US 4166670 A
An optical fiber cable comprising a close-packed assembly of cylindrical strength members defining at least one cuspid interstice loosely receiving a single optical fiber therein.
1. A crush resistant optical fiber cable comprising at least three substantially circular cross-section non-optical strength members defining one or more tricuspid interstices therebetween, means surrounding said strength means over substantially their entire length retaining said strength members in a close-packed assembly in which each said strength member contacts the strength members immediately adjacent thereto, and a single optical fiber being loosely mounted in at least one of said interstices.
This invention relates to an optical fiber cable and is concerned with a cable construction affording good crush resistance for one or more single optical fibers in the cable.
According to the present invention there is provided an optical fiber cable including a close packed assembly of substantially circular cross-section strength members defining one or more interstices in at least one of which a single fiber is mounted.
FIG. 1 is a cross-sectional view of an optical fiber cable incorporating six optical fibers; and
FIGS. 2, 3, and 4 are cross-sectional views of different optical fiber cables incorporating respectively one, four, and twenty-four optical fibers.
The cable of FIG. 1 consists of a close-packed group of seven identical non-optical strength members 10 in the six interstices 11 of which are loosely mounted six optical fibers 12. The strength members and optical fibers are taped together with tape 13 and encased in an extruded plastic sheath 14.
The optical fibers are typically glass fibers each provided with a plastic protective coating, not shown. Typically the coating increases the fiber diameter from about 100 μm, to about 120 μm is made of a polyurethane or polyimide enamel. Simple trigonometry shows that if the strength members are of radius R and the optical fibers are of radius r, then r≦R (sec 30°-1). Therefore, for an optical fiber with an overall diameter of 120 μm, the strength members must be at least 766 μm in diameter. Obviously, it is not prudent to aim for an exact fit, and hence the strength members may be typically 0.8 mm in diameter, and the overall diameter of the cable, including its sheath 14, about 4.5 mm.
The strength members may be made of steel. Tests on a group of seven 0.4 mm stainless steel close-packed strands revealed that the extension under tensile load was approximately linear and reversible up to 0.7% strain produced by a tension of 1000 N. Extrapolating from this result for the proposed design using 0.8 mm strands gives 4000 N tension for the same extension. The crush resistance is high because the steel wires are in contact along their length.
Since the optical fibers do not fill the interstices and, moreover, will in general be able to move a small amount, it may be desired to fill the interstices with a lubricant, such as petroleum jelly while the strength members and optical fibers are being stranded together. Alternatively, the residual space can be partially or completely filled by providing one or more of the strength members with thin thermoplastic coatings prior to the stranding operation. Then, either during the extrusion of the protective sheath 14, or at some other time, the assembly is heated to cause the thermoplastic material to be squeezed out from between the points of contact of individual pairs of strength members into the interstices.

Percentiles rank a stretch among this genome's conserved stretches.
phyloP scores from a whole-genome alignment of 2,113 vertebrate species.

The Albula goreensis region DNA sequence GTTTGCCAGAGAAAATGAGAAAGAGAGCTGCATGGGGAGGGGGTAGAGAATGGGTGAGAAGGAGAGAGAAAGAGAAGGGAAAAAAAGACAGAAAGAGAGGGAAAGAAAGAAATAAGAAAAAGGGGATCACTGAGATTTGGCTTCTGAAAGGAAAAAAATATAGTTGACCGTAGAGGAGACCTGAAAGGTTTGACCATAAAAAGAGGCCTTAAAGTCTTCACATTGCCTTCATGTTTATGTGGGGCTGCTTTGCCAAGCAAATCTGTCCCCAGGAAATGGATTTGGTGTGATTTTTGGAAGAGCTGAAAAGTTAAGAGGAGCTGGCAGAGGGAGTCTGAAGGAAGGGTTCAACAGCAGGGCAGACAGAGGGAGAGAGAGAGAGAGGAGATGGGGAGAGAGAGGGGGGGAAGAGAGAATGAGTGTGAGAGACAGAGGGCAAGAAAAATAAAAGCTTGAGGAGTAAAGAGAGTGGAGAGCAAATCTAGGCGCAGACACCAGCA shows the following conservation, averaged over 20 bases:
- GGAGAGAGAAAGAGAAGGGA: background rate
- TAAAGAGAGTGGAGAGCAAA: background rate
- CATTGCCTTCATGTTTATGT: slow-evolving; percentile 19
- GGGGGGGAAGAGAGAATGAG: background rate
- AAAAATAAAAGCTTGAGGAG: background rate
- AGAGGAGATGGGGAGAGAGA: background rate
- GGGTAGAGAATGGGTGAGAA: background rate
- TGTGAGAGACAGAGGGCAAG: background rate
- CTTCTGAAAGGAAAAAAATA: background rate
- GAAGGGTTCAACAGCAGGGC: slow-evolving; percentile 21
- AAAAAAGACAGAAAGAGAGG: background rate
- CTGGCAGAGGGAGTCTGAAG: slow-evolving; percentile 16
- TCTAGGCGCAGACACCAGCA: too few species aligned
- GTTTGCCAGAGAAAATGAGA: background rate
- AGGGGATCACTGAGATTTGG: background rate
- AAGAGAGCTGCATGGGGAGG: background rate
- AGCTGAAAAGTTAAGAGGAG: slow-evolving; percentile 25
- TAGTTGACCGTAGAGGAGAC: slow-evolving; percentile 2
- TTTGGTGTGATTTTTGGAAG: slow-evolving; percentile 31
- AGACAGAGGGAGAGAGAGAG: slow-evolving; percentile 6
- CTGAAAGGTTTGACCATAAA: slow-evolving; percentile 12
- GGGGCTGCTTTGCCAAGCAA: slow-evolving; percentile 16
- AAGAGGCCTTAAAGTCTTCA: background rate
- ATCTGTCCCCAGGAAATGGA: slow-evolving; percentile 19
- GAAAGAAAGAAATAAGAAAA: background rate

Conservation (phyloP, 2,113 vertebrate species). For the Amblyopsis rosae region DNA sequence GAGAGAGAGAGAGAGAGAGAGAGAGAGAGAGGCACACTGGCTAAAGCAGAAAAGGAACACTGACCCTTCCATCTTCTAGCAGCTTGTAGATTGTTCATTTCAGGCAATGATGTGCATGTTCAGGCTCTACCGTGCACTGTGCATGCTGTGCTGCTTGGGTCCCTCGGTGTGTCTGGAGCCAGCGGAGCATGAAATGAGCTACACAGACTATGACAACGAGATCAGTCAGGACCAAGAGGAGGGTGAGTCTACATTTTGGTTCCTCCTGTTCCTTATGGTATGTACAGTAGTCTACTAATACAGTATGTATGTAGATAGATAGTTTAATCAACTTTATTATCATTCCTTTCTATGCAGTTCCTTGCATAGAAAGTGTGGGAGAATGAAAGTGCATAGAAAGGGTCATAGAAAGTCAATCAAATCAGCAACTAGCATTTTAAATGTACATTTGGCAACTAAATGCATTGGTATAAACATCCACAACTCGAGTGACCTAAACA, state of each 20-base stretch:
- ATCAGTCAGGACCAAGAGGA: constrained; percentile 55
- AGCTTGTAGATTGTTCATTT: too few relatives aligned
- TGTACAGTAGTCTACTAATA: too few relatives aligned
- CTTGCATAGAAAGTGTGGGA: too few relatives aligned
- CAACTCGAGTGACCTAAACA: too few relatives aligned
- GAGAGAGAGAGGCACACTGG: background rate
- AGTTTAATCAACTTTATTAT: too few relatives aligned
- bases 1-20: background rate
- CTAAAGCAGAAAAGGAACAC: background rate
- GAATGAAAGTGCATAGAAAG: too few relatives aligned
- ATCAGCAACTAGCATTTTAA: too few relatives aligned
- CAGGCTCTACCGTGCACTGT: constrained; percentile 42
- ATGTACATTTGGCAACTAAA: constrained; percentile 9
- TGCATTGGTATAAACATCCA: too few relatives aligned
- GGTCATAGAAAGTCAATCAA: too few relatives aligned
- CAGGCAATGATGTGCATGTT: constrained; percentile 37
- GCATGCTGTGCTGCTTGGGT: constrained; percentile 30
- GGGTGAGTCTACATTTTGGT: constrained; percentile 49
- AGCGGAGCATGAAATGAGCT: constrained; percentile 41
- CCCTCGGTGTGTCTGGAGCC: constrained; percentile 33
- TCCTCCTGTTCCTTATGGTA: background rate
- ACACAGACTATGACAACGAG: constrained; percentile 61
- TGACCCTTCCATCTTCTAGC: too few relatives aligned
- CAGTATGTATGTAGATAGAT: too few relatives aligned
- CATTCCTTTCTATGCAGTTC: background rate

With steel strength members capable of sustaining a 0.7% extension, it is the steel that normally is the limiting factor in the extension of the whole cable since a typical bare silica optical fiber is able to sustain an extension of about 1%, and an on-line coated silica optical fiber, about 11/2%. Thus, the useable strain with negligible permanent offset up to 0.7% will normally give an adequate safety margin for use with on-line coated fibers.
For some applications, if may be desirable or necessary to avoid the use of metal in the cable. This can be achieved by replacing the steel strength members with high tensile strength plastic strength members. Plastic materials that can be used for this purpose include aromatic polyamide material such as that sold under the trademark Kevlar. In this instance, a strength member may be a single strand in which filaments of the aromatic polyamide material are embedded in a bonding resin, or it may be a plait of several strands of the aromatic polyamide material encased in a hard plastic coating. The aromatic polyamide is not as strong as the steel referred to previously, but has the advantage of having a lower specific gravity. For instance with seven 8-strand plaits of 0.7 mm overall diameter, the load is about 2000 N at 1.1% extension, but the weight reduction compared with the equivalent structure in steel is about 30%. However, since these strength members are not isotropic, the crush resistance of the cable is reduced.
It is to be understood that the invention is not limited to a cable using seven strength members. FIG. 2 depicts a single optical fiber cable which uses only three strength members. FIG. 3 shows how the cable of FIG. 2 may be modified to accommodate three additional optical fibers. It will be appreciated that this cable does not afford the same measure of crush protection for the three additional fibers as it does for the central fiber. Cables accommodating more than six fully protected fibers are also possible. FIG. 4 depicts the next larger regular hexagonal structure cable. This has the advantage of a higher proportion of fibers to strength members, but on account of the greater diameter, it is less flexible. In the cables of FIGS. 1 and 4, it will be apparent that it is not necessary for all of the interstices to house optical fibers.